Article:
Osteoarthritis is anecdotally considered one of the most common causes of chronic pain in birds.1 The prevalence of osteoarthritis in nonpasserine birds was estimated to be as high as 20% in a study2 of cadaveric bird skeletons, but epidemiologic research into osteoarthritis in companion parrots is lacking, and therefore, the prevalence may be higher. Long-term pain management is needed for parrots with osteoarthritis because parrots have a long life expectancy.1 Medical management of osteoarthritis includes administration of opioids, NSAIDs, polysulfated glycosaminoglycans, glucosamine, chondroitin, derivatives of γ-aminobutyric acid (eg, gabapentin and pregabalin), and amantadine.3,4
Amantadine increases the release of dopamine in the CNS, and via weak antagonism of N-methyl-d-aspartic acid receptors, it decreases tolerance to opioid medications.3,4 Administration of this drug is expected to reduce nociception associated with chronic pain, in which sensory neurons are hypersensitive to noxious stimuli and responsive to non-noxious stimuli (ie, central sensitization).4 Amantadine can be used alone for analgesia, but its weak affinity for N-methyl-d-aspartic acid receptors may necessitate multimodal treatments to effectively manage pain in veterinary patients.4,5 Amantadine is synergistic with NSAIDs, opioids, and derivatives of γ-aminobutyric acid.4 In humans, amantadine has been shown to decrease opioid use by patients after surgery, decrease pain in those with postherpetic neuralgia, and aid in neuropathic analgesia.6,7 Oral administration of amantadine at 3 to 5 mg/kg every 24 hours in conjunction with meloxicam significantly improved owner-assessed activity as rated with a Likert scale of dogs with osteoarthritis, compared with meloxicam alone.8 Through amantadine's unique mechanisms of action, it may provide analgesia in parrots with pain that is refractory to treatment with other drugs, and thus may be considered an adjunct for ameliorating chronic pain.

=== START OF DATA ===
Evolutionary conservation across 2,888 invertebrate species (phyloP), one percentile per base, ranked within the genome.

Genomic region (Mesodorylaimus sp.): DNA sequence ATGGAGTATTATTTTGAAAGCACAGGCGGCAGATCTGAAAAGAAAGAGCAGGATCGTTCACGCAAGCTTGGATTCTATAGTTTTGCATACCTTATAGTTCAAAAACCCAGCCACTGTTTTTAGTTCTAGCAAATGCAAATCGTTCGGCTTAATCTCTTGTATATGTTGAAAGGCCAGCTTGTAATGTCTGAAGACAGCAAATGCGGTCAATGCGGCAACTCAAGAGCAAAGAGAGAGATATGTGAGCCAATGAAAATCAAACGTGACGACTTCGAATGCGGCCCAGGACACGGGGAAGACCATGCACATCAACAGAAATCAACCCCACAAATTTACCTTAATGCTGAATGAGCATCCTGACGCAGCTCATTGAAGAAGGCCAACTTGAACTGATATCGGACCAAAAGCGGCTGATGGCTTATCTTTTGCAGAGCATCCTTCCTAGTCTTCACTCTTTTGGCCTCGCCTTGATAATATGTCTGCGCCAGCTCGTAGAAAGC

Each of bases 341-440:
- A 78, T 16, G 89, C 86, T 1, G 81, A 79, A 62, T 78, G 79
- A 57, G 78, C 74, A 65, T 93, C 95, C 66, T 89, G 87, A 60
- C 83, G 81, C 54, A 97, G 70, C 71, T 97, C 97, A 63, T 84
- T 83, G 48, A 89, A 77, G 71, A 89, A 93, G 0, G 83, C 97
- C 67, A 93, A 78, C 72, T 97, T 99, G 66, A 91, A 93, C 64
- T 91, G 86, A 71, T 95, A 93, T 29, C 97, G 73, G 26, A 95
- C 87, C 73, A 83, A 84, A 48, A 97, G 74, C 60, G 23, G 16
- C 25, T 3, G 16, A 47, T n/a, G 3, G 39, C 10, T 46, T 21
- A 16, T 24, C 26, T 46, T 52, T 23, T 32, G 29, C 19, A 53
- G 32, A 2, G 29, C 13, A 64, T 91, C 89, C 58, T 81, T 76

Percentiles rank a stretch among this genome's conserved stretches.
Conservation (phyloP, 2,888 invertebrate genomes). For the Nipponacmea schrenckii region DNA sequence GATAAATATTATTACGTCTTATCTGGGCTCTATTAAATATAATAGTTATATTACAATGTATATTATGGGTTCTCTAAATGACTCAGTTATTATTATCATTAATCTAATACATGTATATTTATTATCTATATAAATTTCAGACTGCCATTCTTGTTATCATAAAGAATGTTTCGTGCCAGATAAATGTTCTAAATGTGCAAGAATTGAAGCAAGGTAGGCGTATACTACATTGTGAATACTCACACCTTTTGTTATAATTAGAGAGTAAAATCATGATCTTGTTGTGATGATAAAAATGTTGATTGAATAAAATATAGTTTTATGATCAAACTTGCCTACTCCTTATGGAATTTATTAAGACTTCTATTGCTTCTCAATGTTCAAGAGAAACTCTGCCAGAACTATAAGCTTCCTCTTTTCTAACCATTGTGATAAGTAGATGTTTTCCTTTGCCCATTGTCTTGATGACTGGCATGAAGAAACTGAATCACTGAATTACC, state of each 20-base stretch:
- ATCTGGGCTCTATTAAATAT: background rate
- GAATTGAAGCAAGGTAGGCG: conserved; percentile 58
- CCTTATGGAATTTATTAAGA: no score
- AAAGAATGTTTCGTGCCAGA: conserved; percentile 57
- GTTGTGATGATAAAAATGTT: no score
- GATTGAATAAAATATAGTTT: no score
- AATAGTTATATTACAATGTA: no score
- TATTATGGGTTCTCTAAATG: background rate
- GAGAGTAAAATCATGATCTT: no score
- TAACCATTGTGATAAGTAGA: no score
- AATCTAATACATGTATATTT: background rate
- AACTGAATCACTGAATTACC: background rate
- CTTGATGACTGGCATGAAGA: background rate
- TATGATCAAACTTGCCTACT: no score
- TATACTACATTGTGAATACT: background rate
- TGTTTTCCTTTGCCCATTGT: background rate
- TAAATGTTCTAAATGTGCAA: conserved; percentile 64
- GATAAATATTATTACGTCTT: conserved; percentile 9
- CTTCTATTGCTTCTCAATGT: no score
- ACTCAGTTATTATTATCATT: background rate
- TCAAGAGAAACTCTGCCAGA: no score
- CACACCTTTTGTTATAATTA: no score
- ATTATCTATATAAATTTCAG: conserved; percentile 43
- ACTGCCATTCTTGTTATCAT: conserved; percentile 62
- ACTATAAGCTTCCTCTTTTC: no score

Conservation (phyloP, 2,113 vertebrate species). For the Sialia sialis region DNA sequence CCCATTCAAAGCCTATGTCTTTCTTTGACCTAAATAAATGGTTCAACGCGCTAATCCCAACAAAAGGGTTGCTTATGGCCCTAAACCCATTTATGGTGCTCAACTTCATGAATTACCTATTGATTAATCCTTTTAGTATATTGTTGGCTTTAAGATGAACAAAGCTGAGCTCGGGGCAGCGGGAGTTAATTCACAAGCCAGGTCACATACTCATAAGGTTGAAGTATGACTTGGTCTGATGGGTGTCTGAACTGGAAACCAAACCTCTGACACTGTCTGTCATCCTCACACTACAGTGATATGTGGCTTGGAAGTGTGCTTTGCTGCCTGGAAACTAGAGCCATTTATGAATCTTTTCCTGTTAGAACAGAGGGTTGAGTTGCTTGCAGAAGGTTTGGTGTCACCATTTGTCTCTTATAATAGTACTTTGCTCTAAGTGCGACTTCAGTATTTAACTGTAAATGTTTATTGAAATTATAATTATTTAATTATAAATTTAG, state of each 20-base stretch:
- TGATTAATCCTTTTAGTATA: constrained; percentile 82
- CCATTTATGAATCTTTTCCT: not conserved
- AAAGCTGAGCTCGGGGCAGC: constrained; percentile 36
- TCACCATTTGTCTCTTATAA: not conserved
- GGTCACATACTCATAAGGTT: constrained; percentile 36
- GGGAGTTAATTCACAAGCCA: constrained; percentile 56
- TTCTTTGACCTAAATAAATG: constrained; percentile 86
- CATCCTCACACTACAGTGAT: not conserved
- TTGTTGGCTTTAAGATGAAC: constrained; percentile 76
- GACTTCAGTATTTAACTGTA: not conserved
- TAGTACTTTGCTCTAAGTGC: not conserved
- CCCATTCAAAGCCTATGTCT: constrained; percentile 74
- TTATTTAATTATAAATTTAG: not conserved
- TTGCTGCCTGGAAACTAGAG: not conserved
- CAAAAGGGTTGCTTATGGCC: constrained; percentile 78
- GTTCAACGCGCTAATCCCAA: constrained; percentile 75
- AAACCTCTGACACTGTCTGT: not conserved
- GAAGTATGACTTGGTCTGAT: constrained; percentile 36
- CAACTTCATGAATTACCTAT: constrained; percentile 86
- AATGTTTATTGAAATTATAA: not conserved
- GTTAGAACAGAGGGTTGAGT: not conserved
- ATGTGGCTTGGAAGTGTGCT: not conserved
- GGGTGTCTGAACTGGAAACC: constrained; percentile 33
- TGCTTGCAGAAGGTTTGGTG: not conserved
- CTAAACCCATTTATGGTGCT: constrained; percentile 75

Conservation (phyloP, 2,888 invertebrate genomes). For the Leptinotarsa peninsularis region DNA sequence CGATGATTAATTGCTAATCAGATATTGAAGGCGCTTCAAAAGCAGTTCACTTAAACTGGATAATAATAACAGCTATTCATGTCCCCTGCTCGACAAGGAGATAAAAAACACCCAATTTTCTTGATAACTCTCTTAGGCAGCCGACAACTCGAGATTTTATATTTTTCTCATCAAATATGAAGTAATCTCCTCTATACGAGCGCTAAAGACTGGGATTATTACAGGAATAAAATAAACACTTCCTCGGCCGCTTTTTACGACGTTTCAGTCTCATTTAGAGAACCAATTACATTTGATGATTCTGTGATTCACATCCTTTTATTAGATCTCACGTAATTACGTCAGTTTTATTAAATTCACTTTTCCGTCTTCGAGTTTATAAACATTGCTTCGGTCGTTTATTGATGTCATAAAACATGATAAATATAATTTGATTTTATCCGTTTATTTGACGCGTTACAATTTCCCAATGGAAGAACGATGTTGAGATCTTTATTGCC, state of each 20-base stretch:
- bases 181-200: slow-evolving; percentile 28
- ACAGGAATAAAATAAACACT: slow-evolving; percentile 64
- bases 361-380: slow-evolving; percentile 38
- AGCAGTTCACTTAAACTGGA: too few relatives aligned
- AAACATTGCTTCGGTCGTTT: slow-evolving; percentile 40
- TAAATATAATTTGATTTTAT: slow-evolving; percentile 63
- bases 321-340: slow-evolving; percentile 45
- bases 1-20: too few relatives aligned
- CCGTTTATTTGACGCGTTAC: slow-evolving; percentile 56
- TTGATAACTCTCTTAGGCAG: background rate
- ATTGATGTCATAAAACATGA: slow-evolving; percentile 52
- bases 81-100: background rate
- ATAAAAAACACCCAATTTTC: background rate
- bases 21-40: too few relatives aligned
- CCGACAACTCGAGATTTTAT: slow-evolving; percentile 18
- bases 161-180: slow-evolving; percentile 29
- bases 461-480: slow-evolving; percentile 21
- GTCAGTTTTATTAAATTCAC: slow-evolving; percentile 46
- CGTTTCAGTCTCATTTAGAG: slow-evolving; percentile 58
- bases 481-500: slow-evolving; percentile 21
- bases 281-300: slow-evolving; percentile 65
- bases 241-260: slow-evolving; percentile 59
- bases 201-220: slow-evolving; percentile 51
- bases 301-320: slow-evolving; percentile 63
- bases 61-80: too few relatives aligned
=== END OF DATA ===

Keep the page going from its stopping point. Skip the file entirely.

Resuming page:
Information on the pharmacokinetics and pharmacodynamics of amantadine in birds is lacking, and knowledge of both is important to ensure appropriate dosing. Furthermore, knowledge of the adverse effects of amantadine after administration of a single dose and multiple doses is necessary if amantadine is to be used to treat chronic pain in birds.
The purpose of the study reported here was to determine the pharmacokinetics of amantadine after oral administration of a single dose and of multiple doses to orange-winged Amazon parrots (Amazona amazonica). We hypothesized that amantadine administered orally at a dosage of 5 to 20 mg/kg every 24 hours would yield plasma concentrations considered to be therapeutic in dogs with minimal adverse effects in parrots.8,9
Funded by the Richard M. Schubot Parrot Wellness and Welfare Program at the Center for Companion Animal Health, School of Veterinary Medicine, University of California-Davis.
The authors declare that there were no conflicts of interest.
Presented in abstract form at the Annual Conference of the Association of Avian Veterinarians, St Louis, September 2019.
Area under the concentration-versus-time curve
Maximum plasma concentration
Time to maximum plasma concentration
Roudybush Daily Maintenance, Roudybush Inc, Woodland, Calif.
Phoenix Winnonlin, version 8.2, Certara, Princeton, NJ.
Microtainer, Becton, Dickinson and Co, Franklin Lakes, NJ.
Bio Plas Inc, San Rafael, Calif.
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